Book – Sandworm

Steve Taylor-Bryant read the snappily titled non-fiction book Sandworm: A New Era of Cyberwar and the Hunt for the Kremlin’s Most Dangerous Hackers by Andy Greenberg...

I have a fascination with all things cyber despite being computer illiterate. I am one of those middle aged men who have to seek advice from their kids when something needs uploading or changing or anything really, but the ideas behind the internet, the creation of software, of hacking tools, of Tor, and the involvement of government agencies around the globe, just seem to get their hooks into my mind. I love to consume all the great non-fiction books there are on the people and actions that have happened since the advent of modern computing. One of the greatest books I have read over the years is This Machine Kills Secrets by Wired reporter Andy Greenberg. This Machine explained computing and hacking and secrecy from the very beginning of computer related files. It spoke to those involved in both sides of the secrecy argument, those who were at the coal face of the technology and software that brought the era of the computers to the mass level they are at now, and he interspersed the technical with the political and gave commentary stances to political figures and the likes of the worlds most famous leaker, Daniel Elsberg. This Machine Kills Secrets was a superb book and one that gets an annual re-read, but once you’ve gone from the invention of a microchip to Wikileaks where else is there to explore? It turns out you face east and take on Russia.

Sandworm was the name given to a group of rogue hackers due to references from the Frank Herbert’s Dune hidden within the coding and, whilst this could have been a book just analysing the code that shut down just about everything involved in the Ukrainian economy, what Greenberg did was deep dive into the political effects of computer hacking and took a personal look at the effects of cyberwar on the country, companies, and people victimised by the faceless online terrorists. Whilst all of this could have been a dense technical jargon-filled nightmare for a novice, Greenberg cleverly used common analogies and a layman’s style of writing to be as inclusive as he could be to a much wider audience than maybe a book like this usually gets. It's important to state that, because whilst this in indeed one the most fascinating investigations into cyberwarfare and the programs and coding involved with bringing the world to its knees, and there is a huge amount for coding fans to get their teeth into especially when Greenberg gets to Not-Petya, it is also a timely read now with Putin’s Russia on the verge of another attack both cyber and more traditional warfare strategies as his troops build up on the border of Ukraine and Greenberg spends a good amount of time in Sandworm exploring the Ukrainian people and the effect that the Russian aggression is having on them.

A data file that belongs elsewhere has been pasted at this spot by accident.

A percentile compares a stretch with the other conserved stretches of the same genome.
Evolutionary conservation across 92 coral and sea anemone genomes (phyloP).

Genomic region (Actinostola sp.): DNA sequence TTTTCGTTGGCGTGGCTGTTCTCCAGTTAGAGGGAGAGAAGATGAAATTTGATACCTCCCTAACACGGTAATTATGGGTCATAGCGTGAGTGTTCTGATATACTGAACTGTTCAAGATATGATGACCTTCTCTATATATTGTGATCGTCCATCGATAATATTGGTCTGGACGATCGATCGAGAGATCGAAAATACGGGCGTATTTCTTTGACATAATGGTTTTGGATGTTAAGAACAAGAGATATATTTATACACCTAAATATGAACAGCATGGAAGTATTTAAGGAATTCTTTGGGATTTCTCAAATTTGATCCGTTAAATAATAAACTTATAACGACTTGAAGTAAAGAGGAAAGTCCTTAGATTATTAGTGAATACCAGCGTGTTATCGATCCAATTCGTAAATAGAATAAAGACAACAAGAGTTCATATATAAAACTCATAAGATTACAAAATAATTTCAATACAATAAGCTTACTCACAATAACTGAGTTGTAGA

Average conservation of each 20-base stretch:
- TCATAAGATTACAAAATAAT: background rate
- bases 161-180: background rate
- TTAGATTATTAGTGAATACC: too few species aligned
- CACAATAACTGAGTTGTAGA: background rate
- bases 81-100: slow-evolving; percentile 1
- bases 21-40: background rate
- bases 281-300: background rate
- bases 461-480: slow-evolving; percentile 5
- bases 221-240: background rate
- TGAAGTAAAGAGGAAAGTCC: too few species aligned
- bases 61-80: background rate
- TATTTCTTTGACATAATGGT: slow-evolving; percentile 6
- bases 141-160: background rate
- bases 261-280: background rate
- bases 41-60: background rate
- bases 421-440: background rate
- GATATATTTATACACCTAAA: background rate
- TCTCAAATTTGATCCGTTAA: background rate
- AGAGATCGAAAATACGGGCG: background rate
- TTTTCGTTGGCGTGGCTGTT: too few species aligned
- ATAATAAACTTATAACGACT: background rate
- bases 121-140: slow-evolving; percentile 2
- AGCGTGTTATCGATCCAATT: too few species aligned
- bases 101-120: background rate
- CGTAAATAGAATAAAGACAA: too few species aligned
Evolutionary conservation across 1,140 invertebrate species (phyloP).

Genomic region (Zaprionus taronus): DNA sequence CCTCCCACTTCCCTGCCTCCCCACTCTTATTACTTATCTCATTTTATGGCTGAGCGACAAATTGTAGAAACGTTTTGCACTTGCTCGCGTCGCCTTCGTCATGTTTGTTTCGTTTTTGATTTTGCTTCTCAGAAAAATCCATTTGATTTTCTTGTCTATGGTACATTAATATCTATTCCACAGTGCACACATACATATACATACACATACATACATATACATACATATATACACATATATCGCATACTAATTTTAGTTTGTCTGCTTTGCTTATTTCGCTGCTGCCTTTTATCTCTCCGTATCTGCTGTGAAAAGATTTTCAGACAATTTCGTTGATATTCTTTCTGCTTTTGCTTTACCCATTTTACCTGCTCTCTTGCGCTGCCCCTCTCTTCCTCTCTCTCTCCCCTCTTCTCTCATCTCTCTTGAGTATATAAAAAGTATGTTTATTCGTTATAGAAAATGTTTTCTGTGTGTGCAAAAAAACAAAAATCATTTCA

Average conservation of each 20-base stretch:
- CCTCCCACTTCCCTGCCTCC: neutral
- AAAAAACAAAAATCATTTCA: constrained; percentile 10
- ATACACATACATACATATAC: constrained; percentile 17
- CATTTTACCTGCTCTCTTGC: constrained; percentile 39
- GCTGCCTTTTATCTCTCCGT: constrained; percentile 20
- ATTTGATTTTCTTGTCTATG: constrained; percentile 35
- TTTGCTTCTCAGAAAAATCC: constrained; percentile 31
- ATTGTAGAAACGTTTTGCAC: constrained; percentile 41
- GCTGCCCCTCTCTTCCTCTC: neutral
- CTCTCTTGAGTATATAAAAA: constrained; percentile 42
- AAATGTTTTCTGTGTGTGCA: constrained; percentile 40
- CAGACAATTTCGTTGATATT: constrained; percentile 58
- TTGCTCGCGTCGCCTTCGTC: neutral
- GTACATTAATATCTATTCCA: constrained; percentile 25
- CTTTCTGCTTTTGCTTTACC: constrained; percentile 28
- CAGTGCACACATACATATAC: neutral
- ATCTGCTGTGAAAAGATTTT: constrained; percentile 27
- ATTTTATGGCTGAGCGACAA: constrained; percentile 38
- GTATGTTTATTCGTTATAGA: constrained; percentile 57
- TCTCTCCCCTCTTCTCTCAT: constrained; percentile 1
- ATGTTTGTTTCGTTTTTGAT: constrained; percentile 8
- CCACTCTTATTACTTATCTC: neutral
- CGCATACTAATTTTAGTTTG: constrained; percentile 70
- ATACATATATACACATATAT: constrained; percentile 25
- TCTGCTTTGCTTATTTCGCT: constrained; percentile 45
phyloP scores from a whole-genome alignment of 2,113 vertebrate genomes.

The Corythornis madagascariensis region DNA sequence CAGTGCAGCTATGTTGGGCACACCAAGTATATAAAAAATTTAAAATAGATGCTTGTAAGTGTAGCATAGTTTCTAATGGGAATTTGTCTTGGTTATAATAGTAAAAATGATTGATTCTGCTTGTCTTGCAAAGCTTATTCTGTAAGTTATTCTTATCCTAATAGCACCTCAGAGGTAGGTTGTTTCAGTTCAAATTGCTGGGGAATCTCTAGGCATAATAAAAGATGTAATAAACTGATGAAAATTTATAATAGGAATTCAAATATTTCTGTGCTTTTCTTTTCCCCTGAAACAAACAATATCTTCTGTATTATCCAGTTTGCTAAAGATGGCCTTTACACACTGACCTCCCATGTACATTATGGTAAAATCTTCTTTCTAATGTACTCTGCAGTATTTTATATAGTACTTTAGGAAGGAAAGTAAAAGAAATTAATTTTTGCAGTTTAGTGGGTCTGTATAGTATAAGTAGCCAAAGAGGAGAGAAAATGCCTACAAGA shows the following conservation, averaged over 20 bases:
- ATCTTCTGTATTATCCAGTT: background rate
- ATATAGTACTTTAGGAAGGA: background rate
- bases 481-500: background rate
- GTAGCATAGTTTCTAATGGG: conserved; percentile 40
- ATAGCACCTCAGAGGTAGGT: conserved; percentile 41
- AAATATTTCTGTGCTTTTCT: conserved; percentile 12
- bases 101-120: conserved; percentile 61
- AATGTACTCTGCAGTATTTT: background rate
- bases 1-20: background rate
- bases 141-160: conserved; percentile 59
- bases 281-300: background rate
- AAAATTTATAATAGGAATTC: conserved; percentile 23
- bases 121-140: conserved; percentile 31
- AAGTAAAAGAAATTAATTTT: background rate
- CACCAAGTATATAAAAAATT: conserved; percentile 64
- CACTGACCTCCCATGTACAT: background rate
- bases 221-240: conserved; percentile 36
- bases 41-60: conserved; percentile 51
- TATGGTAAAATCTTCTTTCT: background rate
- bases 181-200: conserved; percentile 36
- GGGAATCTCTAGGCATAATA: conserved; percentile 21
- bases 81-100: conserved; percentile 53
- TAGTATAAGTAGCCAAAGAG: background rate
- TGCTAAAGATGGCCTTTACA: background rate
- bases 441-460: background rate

Sandworm: A New Era of Cyberwar and the Hunt for the Kremlin’s Most Dangerous Hackers is an astonishing read. Andy Greenberg’s research and access to those people at the core of the stories is incredible and what could very well have been a PhD level textbook actually reads more like an espionage thriller and evokes emotions in the reader that you don’t usually get when talking about computers. Greenberg is by far my favourite author and journalist when it comes to this subject matter and, whilst my love for This Machine Kills Secrets is still massive, Sandworm is the pinnacle of cyber writing by an author without peer.

Follow Steve on Twitter @STBwrites

Image - Amazon

Powered by Blogger.